CARF health home standards integrate physical and behavioral health care
By Legal and Regulatory Affairs staff
August 30, 2012—CARF International, an independent, nonprofit accreditor of health and human services programs, released last month standards for the accreditation of health homes. CARF’s health home standards, which incorporate comments submitted by the American Psychological Association (APA), focus on integrating physical and behavioral health care in health home delivery models.
CARF, which was founded in 1966 as the Commission for Rehabilitation Facilities and currently accredits more than 48,000 programs and services, describes the health home as a “health care delivery approach that focuses on the whole person and provides integrated health care coordination.” CARF’s use of the term “health home” (rather than “medical home”) and the specific mention of both primary care and behavioral health care in the standards emphasize the importance of treating both mind and body in integrated care settings.
This approach to care delivery was advanced by the Affordable Care Act, which created an optional Medicaid State Plan benefit to help states develop health homes to improve care coordination for patients with chronic conditions. To receive health home services, Medicaid beneficiaries must have:
Two or more chronic conditions;
One chronic condition and be at risk for a second; or
One serious and persistent mental health condition.
Medicaid health home providers are expected to integrate and coordinate all primary, acute, behavioral health, and long-term services and supports to treat the whole person.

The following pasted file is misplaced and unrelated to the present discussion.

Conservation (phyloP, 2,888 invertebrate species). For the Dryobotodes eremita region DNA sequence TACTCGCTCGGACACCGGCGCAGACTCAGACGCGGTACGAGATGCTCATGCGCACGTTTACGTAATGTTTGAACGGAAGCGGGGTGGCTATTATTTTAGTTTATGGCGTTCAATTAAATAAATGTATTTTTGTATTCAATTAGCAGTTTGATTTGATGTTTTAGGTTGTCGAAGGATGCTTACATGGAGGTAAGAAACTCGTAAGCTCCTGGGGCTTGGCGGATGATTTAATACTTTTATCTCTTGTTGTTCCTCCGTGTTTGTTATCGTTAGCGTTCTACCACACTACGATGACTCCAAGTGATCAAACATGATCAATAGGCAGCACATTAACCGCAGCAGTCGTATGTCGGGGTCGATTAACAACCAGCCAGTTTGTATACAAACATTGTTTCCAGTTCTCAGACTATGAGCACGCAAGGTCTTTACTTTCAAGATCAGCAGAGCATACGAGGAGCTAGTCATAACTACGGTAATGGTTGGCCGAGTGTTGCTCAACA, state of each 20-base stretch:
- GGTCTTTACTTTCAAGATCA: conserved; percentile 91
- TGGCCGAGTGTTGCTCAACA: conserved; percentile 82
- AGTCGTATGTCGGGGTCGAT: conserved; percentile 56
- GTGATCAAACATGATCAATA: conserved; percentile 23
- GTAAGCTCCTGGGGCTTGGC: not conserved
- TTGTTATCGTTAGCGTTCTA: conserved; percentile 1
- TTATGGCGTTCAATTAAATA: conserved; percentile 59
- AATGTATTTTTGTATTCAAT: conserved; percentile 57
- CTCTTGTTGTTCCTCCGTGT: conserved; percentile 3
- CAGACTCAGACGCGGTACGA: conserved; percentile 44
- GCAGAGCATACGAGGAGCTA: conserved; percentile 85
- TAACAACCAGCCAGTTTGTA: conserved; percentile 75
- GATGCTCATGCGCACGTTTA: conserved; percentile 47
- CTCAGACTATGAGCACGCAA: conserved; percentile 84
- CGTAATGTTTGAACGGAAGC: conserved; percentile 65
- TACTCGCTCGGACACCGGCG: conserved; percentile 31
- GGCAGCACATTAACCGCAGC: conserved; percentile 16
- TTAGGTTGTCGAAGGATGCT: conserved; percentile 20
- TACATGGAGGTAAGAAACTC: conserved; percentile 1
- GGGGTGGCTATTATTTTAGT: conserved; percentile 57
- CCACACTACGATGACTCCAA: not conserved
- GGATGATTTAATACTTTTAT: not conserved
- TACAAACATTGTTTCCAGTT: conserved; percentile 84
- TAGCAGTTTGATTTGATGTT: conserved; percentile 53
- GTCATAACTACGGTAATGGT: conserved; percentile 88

Additional information about this program is available from the Centers for Medicare & Medicaid Services on the Health Homes page at Medicaid.gov. CARF’s health home standards and accreditation procedures are open to all providers, not just Medicaid providers.
APA was involved in the development of CARF’s health home standards through its participation in the CARF International Advisory Council (IAC). The IAC includes organizations and individual members representing a broad range of stakeholders. IAC members are given an opportunity to review proposed standards before they are released for public comment, and are also encouraged to propose topics for standard development or revision and to recommend candidates for the CARF International Standards Advisory Committees.
APA’s comments on the proposed health home standards, most of which were accepted, were aimed at making sure the language was inclusive of psychological services. APA also provided comments that promoted the integration of mental and behavioral health services in NCQA’s Patient-Centered Medical Home standards, which were released last year.
As health homes and other models of integrated care continue to be developed, APA will continue its efforts to ensure that mental health is included as an essential component of whole-person care.
Additional information about CARF accreditation is available online.